17th Nov 2019

MEPs rage at choice of religious visits to the parliament

The visit of an Islamic cleric to the European Parliament has sparked outrage among MEPs questioning the presence of religious figures in the strictly political forum, as well as the complete absence of women on the guest list for future debates on religion in the EU.

Syria's grand mufti, the country's top religious authority, Sheik Ahmad Bader Hassoun, on Tuesday (14 January) was the first of a series of religious and state leaders to address MEPs in the context of the newly launched "European Year of Intercultural Dialogue".

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The aim of the programme is to create closer links between European cultures, languages, ethnic groups and religions.

In his speech, the Syrian cleric rejected the notion of a clash of civilizations between the West and the Islamic world, saying the real clash was between "culture and ignorance, terrorism and backwardness".

"Intercultural dialogue should be open and open-ended and based on mutual respect," Mr Hassoun said.

Speaking directly to journalists, the sheik accused the media of being responsible for unleashing a conflict over Danish cartoons depicting Mohammed two years ago. He said he disapproved of the drawings and condemned what he called disrespect for any sacred personality, "be it the Prophet Mohammed or Buddha".

"We have to respect the various cultures and not abuse the freedom of expression," the cleric said.

EP President Hans-Gert Pottering described the mufti as an advocate of an open and free society, and called for his help in building cultural bridges across the Mediterranean Sea.

But where are the women?

The European Parliament's draft guest list of speakers to the debates on religion, put together by the leaders of the seven political groups represented in the house, has caused outrage among MEPs, as not a single woman is to be found on the list.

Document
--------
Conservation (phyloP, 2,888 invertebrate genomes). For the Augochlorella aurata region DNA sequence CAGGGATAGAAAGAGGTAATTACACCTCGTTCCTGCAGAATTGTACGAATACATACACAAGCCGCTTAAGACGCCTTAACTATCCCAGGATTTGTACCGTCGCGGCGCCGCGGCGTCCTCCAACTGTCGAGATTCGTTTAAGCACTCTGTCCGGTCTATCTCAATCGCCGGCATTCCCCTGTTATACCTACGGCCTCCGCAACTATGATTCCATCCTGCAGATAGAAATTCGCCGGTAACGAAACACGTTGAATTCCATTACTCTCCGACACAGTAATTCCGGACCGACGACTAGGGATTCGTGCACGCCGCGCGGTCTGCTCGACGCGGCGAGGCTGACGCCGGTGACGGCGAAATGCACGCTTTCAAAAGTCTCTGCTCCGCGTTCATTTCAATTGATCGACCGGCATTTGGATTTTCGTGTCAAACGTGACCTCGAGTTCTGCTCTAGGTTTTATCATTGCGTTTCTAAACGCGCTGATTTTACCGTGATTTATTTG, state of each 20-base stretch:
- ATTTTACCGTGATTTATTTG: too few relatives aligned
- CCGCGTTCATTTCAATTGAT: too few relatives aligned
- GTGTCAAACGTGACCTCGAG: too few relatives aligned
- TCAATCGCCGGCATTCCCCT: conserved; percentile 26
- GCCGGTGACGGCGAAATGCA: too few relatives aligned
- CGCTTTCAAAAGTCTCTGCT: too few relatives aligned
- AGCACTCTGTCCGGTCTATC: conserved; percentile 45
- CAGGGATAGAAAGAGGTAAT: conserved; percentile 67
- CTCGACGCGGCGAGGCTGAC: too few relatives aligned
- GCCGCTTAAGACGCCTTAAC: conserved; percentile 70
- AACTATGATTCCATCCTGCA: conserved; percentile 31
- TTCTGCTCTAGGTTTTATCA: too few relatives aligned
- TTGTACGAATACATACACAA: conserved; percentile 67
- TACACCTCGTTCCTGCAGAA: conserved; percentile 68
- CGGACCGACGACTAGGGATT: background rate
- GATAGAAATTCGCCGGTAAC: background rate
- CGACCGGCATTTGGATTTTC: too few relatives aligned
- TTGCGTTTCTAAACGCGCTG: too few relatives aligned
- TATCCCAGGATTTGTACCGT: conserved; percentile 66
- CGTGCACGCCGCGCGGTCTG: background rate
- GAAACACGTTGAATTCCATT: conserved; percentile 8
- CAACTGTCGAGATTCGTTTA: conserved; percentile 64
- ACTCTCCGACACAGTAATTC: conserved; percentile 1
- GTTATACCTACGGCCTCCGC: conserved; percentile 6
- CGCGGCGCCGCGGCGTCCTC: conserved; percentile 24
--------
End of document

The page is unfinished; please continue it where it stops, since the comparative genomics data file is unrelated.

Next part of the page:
So far, the list contains major religious figures such as pope Benedict XVI, the Dalai Lama and British chief rabbi Jonathan Sacks.

The EP is also expected to invite the current president of the African Union, John Kufuor, UN Secretary General Ban Ki -Moon, Israeli President Shimon Perez and the President of the Palestinian Authority Mahmoud Abbas.

Dutch Liberal MEP Sophie in 't Veld asked why in approving the list as part of the Year of Intercultural Dialogue, the group leaders had interpreted this exclusively as being an "inter-religious monologue".

"Could the list not be widened to include women and non-religious representatives?" Ms in 't Veld asked.

Reasoning along the same line, Swedish Green MEP Carl Schlyter told Euobserver: "It is absolutely scandalous that the European Parliament invites eight old men to discuss these topics, and not a single woman".

Other MEPs objected to bringing in religious leaders into European politics at all.

The parliament's "Party Working Group on the Separation of Religion and Politics" in a letter to Hans-Gert Pottering last year wrote: "It is unbecoming for any of the EU institutions to provide an exclusive platform to any particular grouping, including religions, in particular as the majority of European citizens are not religious or no longer practice their religion."

"Thus millions of individual citizens do not have a voice in the dialogue," the letter concluded.

Christians around Europe are increasingly led in worship by female priests, pastors and bishops, and according to a recent Eurobarometer survey, some 48 percent of European citizens claim to be non-confessional.

Replying to the criticism, the parliament's president, Hans-Gert Pottering, pointed out that the list of speakers had been approved by a majority of the Conference of Presidents, but that it was not final.

"With goodwill, the EP will be able to produce as balanced a list as possible", he said.


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